Saturday, August 8, 2009

Technician Jobs and the Impact of the Recession

The table to the left gives a breakdown of the total NICET certified sprinkler layout technicians as of April, 2009.

As I write this the country is in the worst recession since the great depression with unemployment at 9.5% with some parts of the country unemployment is hitting 15% or greater.

Commercial construction is sharply down with many skilled workers, foremen and project superintendents facing unemployment. In nearly all areas of the country it's pretty bad out there.

Among the hard hit are drafting technicians working for architectural firms, these are the people who do the actual drafting and detail work, because there just isn't enough work available.

But for NICET certified layout technicians this is not the case. As far as I can determine this little niche group enjoys 99% employment. Those very few who aren't working is because they don't want to.

Sound hard to believe? Check for yourself, a Google Search using "nicet sprinkler jobs" through Google this morning shows 10,400 jobs that are gong begging even now.

Like this one:

Our organization is committed to our employees. Our long standing success is built on the teamwork of our workers contributing around the world.

At xxxxx you’re valued.

We are actively seeking applicants for the following positions. If you feel that your skills and interests fit xxx but you don’t see a position below that fits you – please contact us.

Sprinkler Designer NICET III

Company: xxxxxxx

Location: Salt Lake City, UT

Requirements: NICET III or IV certification in fire sprinkler system layout. Proficiency with HydraCAD design software.

Responsibilities: Design fire protection systems for a wide variety of projects. Responsibilities include CAD work, coordination work, site survey work, hydraulic calculations, stocklisting, etc.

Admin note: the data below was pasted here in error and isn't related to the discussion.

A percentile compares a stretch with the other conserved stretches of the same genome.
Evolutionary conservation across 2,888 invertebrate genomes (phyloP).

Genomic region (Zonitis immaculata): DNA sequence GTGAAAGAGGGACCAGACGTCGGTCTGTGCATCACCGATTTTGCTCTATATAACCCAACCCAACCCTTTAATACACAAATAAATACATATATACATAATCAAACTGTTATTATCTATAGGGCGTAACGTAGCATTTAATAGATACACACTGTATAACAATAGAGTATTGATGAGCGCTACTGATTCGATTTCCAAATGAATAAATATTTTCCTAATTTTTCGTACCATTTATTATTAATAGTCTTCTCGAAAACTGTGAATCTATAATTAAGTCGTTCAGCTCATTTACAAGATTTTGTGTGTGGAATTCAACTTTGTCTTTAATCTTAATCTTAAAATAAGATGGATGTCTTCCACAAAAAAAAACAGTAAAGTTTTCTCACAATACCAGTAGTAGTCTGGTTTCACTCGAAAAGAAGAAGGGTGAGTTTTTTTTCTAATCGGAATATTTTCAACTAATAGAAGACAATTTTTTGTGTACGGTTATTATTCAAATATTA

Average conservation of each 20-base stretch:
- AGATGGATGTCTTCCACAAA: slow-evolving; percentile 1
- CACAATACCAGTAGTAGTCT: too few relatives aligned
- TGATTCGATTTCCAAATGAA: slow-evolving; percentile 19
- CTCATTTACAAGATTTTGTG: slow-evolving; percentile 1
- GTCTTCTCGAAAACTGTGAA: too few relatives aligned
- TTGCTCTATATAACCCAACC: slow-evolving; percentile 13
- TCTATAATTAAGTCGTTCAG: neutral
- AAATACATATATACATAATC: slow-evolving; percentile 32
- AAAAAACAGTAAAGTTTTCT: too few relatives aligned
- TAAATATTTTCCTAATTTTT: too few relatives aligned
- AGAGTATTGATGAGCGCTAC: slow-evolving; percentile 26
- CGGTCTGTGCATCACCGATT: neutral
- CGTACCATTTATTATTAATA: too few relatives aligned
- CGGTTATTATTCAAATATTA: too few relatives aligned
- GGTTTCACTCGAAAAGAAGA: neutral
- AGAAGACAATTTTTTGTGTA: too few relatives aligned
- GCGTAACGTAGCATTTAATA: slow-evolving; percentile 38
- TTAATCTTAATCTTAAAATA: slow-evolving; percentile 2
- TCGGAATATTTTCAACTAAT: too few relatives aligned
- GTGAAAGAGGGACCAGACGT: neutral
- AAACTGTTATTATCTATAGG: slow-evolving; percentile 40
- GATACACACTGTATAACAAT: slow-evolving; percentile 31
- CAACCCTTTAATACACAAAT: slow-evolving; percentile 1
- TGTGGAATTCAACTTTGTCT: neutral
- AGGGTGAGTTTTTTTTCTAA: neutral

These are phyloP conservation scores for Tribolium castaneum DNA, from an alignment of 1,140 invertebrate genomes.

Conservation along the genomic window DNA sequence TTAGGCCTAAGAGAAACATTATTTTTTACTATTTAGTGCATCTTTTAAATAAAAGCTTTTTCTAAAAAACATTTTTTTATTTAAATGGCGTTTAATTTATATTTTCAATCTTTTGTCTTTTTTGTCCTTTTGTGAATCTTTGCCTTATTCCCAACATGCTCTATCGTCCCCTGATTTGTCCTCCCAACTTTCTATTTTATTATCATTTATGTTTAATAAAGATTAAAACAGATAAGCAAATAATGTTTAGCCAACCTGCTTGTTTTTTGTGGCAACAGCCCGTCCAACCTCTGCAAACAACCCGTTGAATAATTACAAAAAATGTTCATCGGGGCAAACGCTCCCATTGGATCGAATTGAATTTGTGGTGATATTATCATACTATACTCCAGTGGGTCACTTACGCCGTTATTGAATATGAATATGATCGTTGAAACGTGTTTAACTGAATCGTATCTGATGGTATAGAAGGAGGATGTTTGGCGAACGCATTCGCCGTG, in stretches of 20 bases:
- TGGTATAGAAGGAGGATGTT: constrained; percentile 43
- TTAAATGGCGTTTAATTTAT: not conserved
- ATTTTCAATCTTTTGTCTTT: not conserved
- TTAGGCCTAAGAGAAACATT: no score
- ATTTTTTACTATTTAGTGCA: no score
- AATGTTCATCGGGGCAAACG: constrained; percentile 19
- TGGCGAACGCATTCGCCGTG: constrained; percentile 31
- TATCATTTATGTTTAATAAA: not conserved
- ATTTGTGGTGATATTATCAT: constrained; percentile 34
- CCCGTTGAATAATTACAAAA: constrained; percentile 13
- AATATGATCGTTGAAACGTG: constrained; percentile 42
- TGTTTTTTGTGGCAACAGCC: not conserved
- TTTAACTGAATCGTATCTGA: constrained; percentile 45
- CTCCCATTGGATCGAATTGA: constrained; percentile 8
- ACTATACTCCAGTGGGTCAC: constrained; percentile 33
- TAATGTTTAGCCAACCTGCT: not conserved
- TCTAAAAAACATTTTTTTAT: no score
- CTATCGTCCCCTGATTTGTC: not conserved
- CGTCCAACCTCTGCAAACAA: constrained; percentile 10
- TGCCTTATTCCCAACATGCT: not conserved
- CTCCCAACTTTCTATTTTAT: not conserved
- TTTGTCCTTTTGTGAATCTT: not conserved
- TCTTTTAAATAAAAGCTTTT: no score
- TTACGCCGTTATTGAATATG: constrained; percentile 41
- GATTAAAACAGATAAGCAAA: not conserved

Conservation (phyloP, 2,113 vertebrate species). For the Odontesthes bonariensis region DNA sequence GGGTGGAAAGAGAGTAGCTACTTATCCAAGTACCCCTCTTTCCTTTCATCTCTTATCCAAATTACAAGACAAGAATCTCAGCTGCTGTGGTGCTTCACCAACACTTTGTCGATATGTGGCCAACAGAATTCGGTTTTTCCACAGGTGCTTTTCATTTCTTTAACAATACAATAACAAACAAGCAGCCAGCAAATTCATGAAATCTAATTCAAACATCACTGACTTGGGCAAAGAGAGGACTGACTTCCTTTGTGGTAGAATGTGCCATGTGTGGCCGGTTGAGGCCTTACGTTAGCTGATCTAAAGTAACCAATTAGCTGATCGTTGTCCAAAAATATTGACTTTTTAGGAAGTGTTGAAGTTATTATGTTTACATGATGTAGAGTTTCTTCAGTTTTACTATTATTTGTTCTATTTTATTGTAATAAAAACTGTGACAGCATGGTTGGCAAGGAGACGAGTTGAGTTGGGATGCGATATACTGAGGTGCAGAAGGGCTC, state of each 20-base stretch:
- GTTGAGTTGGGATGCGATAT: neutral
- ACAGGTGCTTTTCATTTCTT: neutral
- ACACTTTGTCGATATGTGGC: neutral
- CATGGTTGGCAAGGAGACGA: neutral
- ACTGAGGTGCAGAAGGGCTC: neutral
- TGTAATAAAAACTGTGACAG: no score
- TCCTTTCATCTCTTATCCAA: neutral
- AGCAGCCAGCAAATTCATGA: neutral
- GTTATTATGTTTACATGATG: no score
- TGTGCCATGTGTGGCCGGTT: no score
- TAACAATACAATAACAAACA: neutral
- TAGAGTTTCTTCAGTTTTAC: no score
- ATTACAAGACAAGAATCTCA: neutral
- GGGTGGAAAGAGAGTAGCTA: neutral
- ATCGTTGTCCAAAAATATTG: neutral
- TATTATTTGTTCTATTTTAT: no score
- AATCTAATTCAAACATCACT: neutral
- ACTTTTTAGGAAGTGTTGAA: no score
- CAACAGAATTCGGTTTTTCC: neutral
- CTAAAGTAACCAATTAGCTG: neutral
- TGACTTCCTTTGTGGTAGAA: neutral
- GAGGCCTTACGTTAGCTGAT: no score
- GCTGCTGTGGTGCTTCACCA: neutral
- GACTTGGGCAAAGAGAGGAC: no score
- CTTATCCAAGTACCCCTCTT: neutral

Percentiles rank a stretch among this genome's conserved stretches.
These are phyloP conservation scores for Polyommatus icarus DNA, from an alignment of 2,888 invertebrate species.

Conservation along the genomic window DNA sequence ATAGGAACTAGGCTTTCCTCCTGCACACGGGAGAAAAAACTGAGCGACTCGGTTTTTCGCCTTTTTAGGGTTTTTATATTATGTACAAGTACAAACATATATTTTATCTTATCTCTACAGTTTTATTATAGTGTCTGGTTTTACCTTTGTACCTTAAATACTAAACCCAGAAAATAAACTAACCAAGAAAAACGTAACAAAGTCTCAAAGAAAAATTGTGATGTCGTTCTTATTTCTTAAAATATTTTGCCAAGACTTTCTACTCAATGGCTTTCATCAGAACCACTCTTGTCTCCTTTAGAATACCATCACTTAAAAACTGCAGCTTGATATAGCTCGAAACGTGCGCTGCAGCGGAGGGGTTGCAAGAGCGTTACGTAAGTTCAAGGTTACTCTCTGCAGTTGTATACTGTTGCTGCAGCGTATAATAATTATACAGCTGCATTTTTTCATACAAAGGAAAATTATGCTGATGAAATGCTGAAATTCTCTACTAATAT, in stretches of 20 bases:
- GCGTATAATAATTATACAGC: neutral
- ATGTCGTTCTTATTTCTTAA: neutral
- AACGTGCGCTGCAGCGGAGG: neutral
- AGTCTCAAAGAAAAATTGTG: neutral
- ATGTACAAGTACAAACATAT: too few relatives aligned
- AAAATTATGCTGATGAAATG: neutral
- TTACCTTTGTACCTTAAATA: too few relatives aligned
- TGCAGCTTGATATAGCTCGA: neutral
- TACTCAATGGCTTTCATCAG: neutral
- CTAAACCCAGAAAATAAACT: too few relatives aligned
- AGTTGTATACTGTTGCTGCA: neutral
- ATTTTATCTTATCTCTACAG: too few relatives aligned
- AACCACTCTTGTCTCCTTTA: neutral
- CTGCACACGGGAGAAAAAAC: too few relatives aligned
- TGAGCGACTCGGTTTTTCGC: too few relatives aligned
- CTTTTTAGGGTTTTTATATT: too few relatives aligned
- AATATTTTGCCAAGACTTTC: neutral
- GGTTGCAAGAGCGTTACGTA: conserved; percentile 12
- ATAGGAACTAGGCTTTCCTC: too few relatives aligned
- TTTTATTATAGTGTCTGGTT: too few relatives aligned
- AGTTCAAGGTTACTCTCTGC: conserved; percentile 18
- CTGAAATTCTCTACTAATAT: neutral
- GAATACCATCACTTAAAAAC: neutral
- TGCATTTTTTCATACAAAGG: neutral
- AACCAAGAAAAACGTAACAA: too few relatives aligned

Pay Range: Pay depends on your level of experience and education.

Benefits: Medical, Dental, Life Insurance, Long-Term Disability, 401K, Profit Sharing.
The benefits offered are pretty well standard across the industry.

Pay depends on level of experience but anyone who holds a Level III or IV certificate has a good amount of experience. For pay we can use to find the average pay for a NICET III certificate holder is $50,000 per year. Salt Lake City is an area that generally pays less than the rest of the county while Dallas Texas brings an average of $62,000, Omaha Nebraska brings $56,000 , $66,000 in Columbus, Georgia and $55,000 in Little Rock Arkansas.

For holders of a NICET IV certificate you could easily add $10,000 per year to the listed salaries with most LEVEL IV certificate holders earning between $60,000 and $90,000 depending on where they are in the country.

A Detailed Salary 2006 Survey for all NICET certifications provided by ASCET. Chart 14 on page 9 indicates over half the national salary range in 2006 is between $45,000 and $74,999 per year.

How many NICET Certified Layout Technicians are there?

In Utah, not many.

Fact is the list is so sort we can put the entire list of fifty (50) on this blog. If Utah had a job and 100% of the people who were qualified did apply you would have fifty applicants.

Last Name, First Name, Middle Initial, Town of Residence, Certificate Number and Level of Certification.

Adams, Daniel N. Murray 76950 IV
Anderson, Lee S. Salt Lake City 100002 IV
Atkinson, Craig D. Murray 105885 III
Berry, Michael J. Salt Lake Cty 78526 III
Black, Edward C. North Ogden 84106 IV
Blue, Craig R. W Valley City 95307 III
Brey, Ronald A. American Fork 80492 III
Bump, David L. Riverton 93589 III
Carver, Kelly D. Pleassant View 106025 III
Chanthasen, Khathaname K. Taylorsville 94210 IV
Christensen, Bruce E. Highland 70517 IV
Darr, Jeffrey C. Tooele 68403 III
Dial, Lebron T. Highland 79070 III
Eyres, Tracy D. Eden 87134 III
Glaser, William A. Tooele 69661 IV
Goodloe, Robert F. Murray 70424 III
Hagen, Marc B. Draper 111359 IV
Hagen, Robert B. Salt Lake City 70982 IV
Hagen, Sean B. Draper 111360 IV
Haight, John A. Hurricane 98793 IV
Hancock, Clint M. Riverton 70026 III
Harris, Raymond G. Murray 63776 IV
Hatfield, Ronald L. Springville 70628 IV
Heiner, Brent D. Kaysville 75758 III
Housholder, Thomas W. Fruit Heights 96701 IV
Johnson, Craig L. Farmington 93912 IV
Johnson, Jeffrey J. Draper 69385 IV
Johnson, Steven W. Lehi 82151 III
Knuteson, Alan G. Payson 109270 IV